"My stove has an app so you can set the oven temperature from your phone, when I got it I thought 'ok this might be useful if I want to preheat the oven on my way home or something,' but alas, it proved itself useless, you have to touch your phone to the oven to give it the command, like wft?? I'm already here I might as well just turn on the damn oven."
Get The Picture?
"If I could, I wouldn’t even buy a smart tv. That’s what my Apple TV is for. I just need something to turn on and make a nice picture."
"I intentionally locked out my smart TV because I have a secondary device. It doesn't need to be connected to the mothership. My TCL television probably has zero security, and who knows how many backdoors to circumvent my router."
"All these IoT devices are just great "dumb" tools to use for DDOS attacks by unsavory nation states. Blackberry said this years ago."
Just because products are under a famous person's name doesn't necessarily make them top quality.
Clever Marketing, Poor Product
"I’m Irish and Conor McGregor’s whiskey isn’t really drank over here. It’s very average whiskey with a premium price tag. You could buy far superior whiskey for less. His branding is amazing though."
"It’s the same with his stout. No one in Ireland touches it... Again his branding is amazing and people all over the world are buying in to this sh*t."
Refusing The Socialite Family Brand
"Anything promoted by any kardashian… my curling iron broke so I stopped at target on the way home (This was years ago)… all they had were curling irons with Kardashians on the box - I refused."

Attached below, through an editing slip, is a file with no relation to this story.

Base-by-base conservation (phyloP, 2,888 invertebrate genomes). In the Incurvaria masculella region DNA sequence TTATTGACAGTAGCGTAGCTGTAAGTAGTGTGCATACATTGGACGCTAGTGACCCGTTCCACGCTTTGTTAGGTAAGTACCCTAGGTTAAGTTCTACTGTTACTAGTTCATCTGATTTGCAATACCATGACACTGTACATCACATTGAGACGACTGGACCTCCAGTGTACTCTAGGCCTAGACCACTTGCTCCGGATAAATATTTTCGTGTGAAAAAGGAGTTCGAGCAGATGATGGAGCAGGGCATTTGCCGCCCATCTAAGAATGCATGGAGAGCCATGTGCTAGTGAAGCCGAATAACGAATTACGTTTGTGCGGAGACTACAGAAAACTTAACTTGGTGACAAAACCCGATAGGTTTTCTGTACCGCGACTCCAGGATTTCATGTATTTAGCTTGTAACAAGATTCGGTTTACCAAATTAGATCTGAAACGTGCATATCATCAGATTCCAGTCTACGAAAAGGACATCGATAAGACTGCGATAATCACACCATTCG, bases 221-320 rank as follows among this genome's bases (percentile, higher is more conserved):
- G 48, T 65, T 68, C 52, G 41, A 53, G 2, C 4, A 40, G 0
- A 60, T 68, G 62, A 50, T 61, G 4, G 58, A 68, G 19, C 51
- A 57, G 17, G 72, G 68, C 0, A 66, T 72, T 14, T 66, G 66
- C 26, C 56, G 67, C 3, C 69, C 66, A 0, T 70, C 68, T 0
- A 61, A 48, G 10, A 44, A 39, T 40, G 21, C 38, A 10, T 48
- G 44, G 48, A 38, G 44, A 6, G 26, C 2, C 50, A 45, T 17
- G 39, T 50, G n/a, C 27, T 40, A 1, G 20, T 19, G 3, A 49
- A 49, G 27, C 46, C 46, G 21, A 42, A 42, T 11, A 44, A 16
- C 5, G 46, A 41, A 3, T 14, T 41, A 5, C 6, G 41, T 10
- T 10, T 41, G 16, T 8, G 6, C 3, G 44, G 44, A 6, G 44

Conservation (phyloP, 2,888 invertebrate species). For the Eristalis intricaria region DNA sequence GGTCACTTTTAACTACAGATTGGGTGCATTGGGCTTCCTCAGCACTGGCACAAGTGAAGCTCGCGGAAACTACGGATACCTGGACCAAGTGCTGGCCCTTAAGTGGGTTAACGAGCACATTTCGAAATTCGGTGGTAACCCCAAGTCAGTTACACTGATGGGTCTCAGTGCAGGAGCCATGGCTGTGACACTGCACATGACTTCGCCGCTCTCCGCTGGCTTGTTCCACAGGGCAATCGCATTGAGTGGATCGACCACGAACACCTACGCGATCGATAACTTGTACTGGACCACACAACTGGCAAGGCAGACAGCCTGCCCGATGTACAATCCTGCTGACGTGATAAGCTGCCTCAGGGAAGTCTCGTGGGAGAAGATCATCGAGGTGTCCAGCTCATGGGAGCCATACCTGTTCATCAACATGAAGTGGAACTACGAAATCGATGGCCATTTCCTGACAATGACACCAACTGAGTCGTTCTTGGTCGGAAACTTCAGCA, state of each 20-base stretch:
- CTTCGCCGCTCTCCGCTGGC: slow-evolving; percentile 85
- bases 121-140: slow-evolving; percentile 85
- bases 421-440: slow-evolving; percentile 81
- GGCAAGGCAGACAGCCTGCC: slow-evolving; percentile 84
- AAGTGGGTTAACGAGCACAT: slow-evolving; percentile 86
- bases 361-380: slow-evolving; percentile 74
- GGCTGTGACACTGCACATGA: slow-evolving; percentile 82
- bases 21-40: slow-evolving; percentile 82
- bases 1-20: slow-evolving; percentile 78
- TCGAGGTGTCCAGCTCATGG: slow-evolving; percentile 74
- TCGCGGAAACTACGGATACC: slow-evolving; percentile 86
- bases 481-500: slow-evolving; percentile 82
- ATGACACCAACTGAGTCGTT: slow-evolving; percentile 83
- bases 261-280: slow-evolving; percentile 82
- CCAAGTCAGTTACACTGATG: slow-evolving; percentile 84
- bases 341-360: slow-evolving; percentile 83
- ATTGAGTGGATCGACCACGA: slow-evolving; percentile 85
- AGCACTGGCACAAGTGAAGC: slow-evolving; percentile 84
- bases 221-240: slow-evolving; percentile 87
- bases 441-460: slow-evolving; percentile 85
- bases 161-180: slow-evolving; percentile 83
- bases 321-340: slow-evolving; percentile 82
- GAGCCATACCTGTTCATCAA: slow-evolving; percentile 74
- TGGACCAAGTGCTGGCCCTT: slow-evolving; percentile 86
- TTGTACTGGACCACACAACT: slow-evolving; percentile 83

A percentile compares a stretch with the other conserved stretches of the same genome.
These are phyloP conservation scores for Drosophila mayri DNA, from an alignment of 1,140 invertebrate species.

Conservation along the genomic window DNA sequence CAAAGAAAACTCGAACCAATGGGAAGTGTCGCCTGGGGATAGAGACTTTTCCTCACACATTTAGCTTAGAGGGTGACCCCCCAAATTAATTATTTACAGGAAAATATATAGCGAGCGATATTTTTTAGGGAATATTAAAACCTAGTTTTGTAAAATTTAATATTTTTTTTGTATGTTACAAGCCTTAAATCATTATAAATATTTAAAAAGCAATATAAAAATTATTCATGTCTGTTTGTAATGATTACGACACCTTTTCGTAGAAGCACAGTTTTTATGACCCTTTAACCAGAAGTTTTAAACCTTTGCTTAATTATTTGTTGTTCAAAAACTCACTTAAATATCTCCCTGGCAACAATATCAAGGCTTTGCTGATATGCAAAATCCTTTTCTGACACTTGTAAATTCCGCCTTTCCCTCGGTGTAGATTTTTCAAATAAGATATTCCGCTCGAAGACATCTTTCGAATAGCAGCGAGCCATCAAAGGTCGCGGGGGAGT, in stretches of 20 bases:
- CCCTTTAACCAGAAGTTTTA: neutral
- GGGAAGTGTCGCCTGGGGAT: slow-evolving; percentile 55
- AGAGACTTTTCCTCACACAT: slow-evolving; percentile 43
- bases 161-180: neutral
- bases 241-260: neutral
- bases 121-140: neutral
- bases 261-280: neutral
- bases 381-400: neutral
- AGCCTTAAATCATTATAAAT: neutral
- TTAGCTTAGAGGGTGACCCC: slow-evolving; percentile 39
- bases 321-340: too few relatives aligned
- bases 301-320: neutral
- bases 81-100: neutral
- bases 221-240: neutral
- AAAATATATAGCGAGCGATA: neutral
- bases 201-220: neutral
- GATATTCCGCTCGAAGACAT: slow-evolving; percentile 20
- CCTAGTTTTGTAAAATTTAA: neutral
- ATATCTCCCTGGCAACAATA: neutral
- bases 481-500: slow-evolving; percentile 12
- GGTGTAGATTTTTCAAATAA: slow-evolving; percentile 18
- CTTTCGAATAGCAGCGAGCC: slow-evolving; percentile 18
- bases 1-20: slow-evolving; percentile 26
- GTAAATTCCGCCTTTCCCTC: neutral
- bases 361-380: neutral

These consumers just don't get the hype over these smart devices.
"Folding smartphones. They're expensive as all get out, and I've seen a lot of them develop weird screen issues just through normal use, that are prohibitively expensive to repair. I'll stick to my slab phone."
Personal Home Assistant
"My roommate has one and I f'king hate it."
"My girlfriend has an Alexa in our bedroom and it's the most annoying thing in the world. She uses it to set a morning alarm and it always start spouting the weather and playing sh**ty music that we both hate. She refuses to get rid of it because she comes from a third world country and always dreamed of having 'American-life tech.' Of course, I overlook it because I don't want to be an a**hole, but nevertheless I dread waking up in the morning and hearing the Bezos bot."
Undesirable Communication Partner
"As a general rule, I don't like talking to inanimate objects."
"We got one as a gift, put it in the kitchen."
"1. The little kitchen TV was on and had an Alexa commercial and then our Alexa started talking to the commercial because the woman on TV said "Alexa" and it kinda went back and forth."
"I thought some people broke into the house. Our Alexa (don't ask me how) was playing our neighbors having a fight next door through their Alexa."
"The device lasted about a week before it was donated."
People were getting nowhere fast with these cars of the future.
Out Of Touch
"Cars with touch screens."
"I could stand a touch-screen, so long as it was supplemented with buttons. A car with only a touch screen? Terrible."